Why do the stars twinkle?
Stars twinkle for the same reason that the air shimmies above a radiator or a fire or hot pavement; because of warm air rising in the atmosphere.
Heat can move in one of three ways. The first is conductance (kun-DIK-tenss). In conductance, the heat passes trough something solid, such as wood or metal. This process is pretty slow.
Another way heat moves is radiation. In radiation, the heat passes directly through space in the form of photons, tiny packets of energy travelling at the speed of light. Radiation is the way that the sun’s warmth reaches Earth.
Finally there’s convection. In convection, heat warms the air. The warm air becomes less dense (and thus lighter) than the cool air around it, so it rises. Convection is the reason stars twinkle.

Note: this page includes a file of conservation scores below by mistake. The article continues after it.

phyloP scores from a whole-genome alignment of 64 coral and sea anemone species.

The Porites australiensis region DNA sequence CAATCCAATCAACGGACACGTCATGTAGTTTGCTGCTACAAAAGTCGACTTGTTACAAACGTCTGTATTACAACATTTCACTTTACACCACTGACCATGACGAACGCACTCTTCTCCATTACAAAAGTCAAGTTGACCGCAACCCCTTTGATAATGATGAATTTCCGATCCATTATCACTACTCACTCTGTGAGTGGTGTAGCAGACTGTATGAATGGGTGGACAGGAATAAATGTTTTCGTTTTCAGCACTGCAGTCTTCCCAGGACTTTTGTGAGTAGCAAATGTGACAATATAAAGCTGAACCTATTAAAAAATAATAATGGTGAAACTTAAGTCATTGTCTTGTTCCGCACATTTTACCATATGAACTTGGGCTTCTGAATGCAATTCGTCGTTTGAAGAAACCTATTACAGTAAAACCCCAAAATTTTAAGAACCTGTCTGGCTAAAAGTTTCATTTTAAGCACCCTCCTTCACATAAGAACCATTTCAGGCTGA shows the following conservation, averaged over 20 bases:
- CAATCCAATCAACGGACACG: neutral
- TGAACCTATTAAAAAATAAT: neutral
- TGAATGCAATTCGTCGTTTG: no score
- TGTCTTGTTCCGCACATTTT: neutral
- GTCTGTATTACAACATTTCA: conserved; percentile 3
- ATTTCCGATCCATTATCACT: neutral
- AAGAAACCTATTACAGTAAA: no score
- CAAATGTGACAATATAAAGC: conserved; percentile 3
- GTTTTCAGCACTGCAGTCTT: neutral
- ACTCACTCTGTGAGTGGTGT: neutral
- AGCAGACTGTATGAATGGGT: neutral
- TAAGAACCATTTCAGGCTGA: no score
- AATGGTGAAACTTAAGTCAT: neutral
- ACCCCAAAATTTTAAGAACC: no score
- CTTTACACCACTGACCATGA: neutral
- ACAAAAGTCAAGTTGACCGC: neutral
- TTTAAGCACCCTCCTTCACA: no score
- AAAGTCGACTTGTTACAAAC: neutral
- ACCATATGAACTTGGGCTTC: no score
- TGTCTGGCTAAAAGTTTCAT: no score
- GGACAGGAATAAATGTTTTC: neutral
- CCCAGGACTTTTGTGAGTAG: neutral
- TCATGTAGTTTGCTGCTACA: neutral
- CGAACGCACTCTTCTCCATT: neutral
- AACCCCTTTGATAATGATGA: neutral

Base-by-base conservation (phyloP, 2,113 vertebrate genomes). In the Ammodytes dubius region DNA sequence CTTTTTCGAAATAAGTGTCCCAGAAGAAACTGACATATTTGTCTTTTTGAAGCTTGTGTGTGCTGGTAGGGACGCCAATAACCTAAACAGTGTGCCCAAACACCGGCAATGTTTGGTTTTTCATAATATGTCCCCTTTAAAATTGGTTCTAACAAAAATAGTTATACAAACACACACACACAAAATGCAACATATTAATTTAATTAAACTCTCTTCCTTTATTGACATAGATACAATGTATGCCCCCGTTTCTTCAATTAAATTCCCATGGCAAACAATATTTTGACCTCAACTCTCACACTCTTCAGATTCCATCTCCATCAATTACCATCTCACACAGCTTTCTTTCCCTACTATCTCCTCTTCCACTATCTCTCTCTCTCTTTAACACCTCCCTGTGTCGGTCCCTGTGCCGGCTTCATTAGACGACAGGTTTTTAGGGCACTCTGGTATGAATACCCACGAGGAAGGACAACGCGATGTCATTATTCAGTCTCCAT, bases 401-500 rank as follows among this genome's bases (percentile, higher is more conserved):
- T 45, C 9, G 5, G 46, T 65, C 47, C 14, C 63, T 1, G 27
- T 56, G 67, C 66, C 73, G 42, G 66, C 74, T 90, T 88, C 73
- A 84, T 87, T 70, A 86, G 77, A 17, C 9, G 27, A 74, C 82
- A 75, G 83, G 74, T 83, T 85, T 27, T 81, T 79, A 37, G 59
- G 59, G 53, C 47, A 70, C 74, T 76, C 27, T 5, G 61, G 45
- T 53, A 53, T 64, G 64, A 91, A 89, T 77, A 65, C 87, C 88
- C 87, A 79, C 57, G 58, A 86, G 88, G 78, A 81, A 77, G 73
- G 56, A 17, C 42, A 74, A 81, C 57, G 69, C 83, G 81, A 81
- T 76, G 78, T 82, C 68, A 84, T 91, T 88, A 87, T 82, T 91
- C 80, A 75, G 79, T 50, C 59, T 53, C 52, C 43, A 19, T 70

When air heated by convection rises, it tumbles and swirls. When light passes from the cool, dense air through the warm swirling, not-so-dense air and back again, it gets bent this way and that. That’s why the air shimmies over a fire or a radiator.
As air warmed by the earth rises through the atmosphere, it breaks into bubbles of warm air. As light from the stars passes through the bubbles, it’s bent back and forth. This is what makes the stars seem to twinkle.
If there weren’t any atmosphere, as on the moon, the stars would shine steadily.